Water from air: ASU professor’s technology produces clean drinking water around the globe
PHOENIX – Students in Copper King Elementary’s STEAM Academy sit in circles for collaborative learning as their instructor reminds them to use their “brain first, notes second, table third.”
A partnership with the Scottsdale startup Zero Mass Water allows these west Phoenix students to explore the off-grid technology behind the company’s “hydropanels,” which use sunlight to pull water from the air. The students also get to drink the water produced by hydropanels on campus.
“It’s important that every single person knows not only what’s in their water, but also where their water comes from and the impact their water has on the local community and on our world as a whole,” said Kaitlyn Fitzgerald, Zero Mass Water’s brand director.
As global population and temperatures continue to rise, water availability gains urgency. About 3 out of 10 people worldwide do not have access to clean drinking water, according to the World Health Organization, and about half of the global population will be living in areas with water shortages by 2025.
Cody Friesen, an associate professor of engineering and material sciences at Arizona State University, founded Zero Mass Water in 2014. In September, he won the $500,000 Lemelson-MIT Prize, which “recognizes individuals who translate their ideas into inventions that improve the world in which we live.”
The technology, which requires no water or electricity, uses sunlight and air to create potable water in remote locations and even where humidity is low, as it is in Arizona.
Near the far north wall of Copper King’s expansive campus on West Campbell Avenue, two rows of five hydropanels are arrayed outside the STEAM classroom (science, technology, engineering, arts and mathematics). Water produced by the panels is piped into the classroom and dispensed from a fountain.
“I’m really filled with optimism when we provide activities and things like this for kids to be involved in,” said Janine Ambrose, principal of Copper King, adding that education needs to be hands-on so it can build confidence and problem-solving skills in students.
The students were taught about the Zero Mass Water technology when they joined the STEAM program, which highlights renewable resources and encourages young people to consider careers in math and science.
Celeste Rivas, an eighth-grader in the STEAM program, said exposure to technology like the hydropanels has helped her understand the significance of permanent solutions to pressing issues, like water.
“It’s so important because it’s something you can rely on, and it’s, like, it never dies,” Rivas said. “And it’s so healthy for the community and for yourself that you can always go to it.”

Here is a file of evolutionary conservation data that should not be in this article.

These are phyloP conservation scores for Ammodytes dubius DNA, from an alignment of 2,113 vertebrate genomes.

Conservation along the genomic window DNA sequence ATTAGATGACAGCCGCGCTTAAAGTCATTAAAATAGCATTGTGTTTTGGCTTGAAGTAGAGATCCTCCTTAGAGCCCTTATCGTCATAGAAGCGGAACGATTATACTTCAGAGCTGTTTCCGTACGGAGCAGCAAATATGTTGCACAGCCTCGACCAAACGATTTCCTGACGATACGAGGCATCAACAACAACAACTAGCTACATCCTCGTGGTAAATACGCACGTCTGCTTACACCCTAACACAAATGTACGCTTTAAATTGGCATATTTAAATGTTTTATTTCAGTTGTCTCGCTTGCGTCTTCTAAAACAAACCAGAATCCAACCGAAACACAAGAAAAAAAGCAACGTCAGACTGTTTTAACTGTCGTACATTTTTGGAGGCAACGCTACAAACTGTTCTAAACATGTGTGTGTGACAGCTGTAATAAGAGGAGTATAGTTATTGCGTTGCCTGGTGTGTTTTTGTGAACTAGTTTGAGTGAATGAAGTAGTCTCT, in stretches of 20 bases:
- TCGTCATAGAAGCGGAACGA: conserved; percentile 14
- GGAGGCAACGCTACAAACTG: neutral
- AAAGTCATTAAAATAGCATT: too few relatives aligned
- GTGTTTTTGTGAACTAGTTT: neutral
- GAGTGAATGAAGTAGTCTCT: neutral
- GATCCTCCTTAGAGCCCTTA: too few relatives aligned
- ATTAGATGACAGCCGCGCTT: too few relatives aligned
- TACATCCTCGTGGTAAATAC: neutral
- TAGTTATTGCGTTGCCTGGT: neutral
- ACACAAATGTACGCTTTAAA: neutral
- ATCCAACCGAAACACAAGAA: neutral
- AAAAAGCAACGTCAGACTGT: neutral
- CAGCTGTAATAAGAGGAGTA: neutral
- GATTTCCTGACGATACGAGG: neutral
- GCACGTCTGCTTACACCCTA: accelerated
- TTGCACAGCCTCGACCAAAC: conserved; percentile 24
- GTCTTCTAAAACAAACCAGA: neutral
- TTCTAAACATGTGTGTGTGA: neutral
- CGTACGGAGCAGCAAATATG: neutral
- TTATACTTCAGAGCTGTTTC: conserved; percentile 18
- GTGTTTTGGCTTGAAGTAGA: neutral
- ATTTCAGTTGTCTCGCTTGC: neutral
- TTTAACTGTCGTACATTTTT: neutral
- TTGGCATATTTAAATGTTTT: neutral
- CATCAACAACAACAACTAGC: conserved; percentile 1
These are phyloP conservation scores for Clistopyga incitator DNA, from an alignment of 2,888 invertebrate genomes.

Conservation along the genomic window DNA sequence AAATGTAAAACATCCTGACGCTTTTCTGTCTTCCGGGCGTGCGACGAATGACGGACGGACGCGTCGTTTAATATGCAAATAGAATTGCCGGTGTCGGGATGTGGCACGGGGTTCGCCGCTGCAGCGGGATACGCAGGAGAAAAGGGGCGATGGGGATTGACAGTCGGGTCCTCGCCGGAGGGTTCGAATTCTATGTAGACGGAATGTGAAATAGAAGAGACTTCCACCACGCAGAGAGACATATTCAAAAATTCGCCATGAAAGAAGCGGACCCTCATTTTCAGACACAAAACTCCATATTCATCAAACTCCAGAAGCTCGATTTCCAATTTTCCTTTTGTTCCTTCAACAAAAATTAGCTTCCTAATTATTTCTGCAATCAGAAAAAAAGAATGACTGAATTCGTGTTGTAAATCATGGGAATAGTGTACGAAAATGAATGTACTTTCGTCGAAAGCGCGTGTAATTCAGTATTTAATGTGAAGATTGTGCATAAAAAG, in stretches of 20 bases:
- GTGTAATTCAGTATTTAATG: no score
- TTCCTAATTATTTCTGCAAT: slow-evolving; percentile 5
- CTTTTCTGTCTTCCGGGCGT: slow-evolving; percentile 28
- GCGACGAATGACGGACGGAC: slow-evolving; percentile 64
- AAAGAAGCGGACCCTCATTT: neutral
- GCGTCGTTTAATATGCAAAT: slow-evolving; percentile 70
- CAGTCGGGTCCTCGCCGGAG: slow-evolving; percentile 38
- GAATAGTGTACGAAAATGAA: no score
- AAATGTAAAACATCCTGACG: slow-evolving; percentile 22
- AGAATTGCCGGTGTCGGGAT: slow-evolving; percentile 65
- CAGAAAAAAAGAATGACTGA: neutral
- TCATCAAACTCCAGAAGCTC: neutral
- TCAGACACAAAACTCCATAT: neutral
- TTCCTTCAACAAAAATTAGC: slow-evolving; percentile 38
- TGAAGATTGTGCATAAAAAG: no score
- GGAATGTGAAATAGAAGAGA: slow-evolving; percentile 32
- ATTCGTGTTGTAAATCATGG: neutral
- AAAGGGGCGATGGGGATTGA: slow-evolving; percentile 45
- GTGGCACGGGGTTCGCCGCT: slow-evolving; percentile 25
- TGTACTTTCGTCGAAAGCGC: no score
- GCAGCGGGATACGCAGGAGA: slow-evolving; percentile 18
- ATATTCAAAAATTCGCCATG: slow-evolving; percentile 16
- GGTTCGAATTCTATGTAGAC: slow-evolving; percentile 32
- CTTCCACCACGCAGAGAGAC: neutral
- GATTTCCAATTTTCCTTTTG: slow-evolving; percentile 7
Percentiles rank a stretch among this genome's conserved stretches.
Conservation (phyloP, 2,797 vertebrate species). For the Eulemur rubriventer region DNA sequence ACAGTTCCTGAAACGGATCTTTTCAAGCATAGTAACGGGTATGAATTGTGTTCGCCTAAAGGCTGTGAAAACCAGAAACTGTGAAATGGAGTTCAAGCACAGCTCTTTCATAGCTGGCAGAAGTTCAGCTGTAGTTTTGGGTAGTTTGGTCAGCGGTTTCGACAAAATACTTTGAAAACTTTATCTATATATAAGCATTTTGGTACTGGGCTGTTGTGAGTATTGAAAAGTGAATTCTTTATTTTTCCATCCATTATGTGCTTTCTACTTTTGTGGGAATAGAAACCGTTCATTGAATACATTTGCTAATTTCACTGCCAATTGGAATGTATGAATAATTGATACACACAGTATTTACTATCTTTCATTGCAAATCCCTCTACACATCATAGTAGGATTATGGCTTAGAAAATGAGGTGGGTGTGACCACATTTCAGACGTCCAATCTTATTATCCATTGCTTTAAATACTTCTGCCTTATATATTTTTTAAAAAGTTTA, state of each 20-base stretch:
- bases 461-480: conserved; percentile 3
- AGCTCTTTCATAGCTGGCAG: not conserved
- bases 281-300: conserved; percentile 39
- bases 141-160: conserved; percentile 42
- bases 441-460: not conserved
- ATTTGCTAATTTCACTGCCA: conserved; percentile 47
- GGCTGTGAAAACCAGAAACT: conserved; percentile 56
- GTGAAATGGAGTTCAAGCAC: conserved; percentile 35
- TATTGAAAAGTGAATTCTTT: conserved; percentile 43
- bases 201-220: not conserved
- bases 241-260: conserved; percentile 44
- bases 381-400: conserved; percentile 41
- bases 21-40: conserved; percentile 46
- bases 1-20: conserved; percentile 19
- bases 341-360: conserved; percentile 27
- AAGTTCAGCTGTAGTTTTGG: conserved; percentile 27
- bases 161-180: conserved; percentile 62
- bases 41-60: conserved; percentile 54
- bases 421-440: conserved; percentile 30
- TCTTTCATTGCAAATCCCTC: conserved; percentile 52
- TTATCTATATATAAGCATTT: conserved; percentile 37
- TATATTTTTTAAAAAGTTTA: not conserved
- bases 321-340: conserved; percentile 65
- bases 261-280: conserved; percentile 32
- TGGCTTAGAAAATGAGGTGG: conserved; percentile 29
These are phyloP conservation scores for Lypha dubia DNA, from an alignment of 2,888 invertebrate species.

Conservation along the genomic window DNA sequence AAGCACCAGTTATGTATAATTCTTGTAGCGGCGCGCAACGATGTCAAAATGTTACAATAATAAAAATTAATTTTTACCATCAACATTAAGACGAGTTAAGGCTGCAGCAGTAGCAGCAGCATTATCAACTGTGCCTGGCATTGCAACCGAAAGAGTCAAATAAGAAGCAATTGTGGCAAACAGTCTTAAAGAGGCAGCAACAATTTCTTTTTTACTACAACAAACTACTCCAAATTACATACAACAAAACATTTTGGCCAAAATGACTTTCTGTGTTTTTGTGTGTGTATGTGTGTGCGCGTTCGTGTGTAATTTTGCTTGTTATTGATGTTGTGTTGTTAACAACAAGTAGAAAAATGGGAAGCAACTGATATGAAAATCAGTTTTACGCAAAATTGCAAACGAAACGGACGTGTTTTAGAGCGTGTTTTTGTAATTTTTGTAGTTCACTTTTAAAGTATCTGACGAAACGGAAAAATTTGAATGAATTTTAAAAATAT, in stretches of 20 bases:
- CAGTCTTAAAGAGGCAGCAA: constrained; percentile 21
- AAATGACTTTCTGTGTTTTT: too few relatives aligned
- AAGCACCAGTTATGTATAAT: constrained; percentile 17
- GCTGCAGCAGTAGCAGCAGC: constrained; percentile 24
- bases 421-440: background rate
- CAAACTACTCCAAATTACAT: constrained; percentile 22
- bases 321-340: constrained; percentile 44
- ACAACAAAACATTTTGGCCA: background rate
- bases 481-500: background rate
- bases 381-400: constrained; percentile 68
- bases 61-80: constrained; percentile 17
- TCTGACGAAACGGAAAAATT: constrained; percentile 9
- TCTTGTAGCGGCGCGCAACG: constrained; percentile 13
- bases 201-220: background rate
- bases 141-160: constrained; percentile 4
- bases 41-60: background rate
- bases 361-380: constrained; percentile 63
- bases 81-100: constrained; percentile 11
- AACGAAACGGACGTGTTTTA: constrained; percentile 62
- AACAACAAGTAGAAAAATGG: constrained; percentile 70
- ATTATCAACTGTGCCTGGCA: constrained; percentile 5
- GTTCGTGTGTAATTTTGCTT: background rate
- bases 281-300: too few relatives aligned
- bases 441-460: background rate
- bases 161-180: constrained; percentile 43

Zero Mass Water locally manufactures SOURCE Hydropanels – SOURCE refers to how the panels produce water from sunlight and air – and engages in local and global partnerships in Australia and South Africa. Arrays are in use in more than 30 countries, the company says.
Zero Mass Water’s website states its mission as “making drinking water an unlimited resource.”
A set of two hydropanels, which costs about $6,000, is enough to supply four to six people. The panels generate enough water to fill 300 to 600 standard-size water bottles per month, depending on sun intensity, humidity and other weather conditions.
“Of course the technology is really exciting,” Fitzgerald said, “but it’s the impact on people’s lives and what they do with the technology that we find really inspiring.”
Grant funding from donors is one of the ways the company’s partnerships allow underserved populations to gain access to the technology, she said.
After Hurricane Maria in 2017, Zero Mass Water deployed hydropanels at fire stations in Puerto Rico for use by first responders and the public.
In Australia, which is experiencing serious drought, 80% of the available water is used each year. Patty Mills, a Canberra native who plays for the NBA San Antonio Spurs, recently partnered with Zero Mass Water to bring hydropanels to six indigenous communities.
Fitzgerald said as water scarcity increases, companies should be aware of “the role they fit in the world.”
“As a water company we’re looking at the issues that exist around water – water scarcity, water contamination, infrastructure – and we’re always trying to innovate new ways that the technology we’ve developed is a solution,” she said.
Friesen contributed to an opinion column in The Hill in October and suggested the challenges surrounding water would be easier dealt with one at a time.
“We are lucky to be living at a time when technological advancements are accelerating,” he wrote. “The advent of so much new science in this area means that almost nothing is impossible. If we can apply the global brain trust and the best parts of the human imagination to the global water problem, we can solve it.”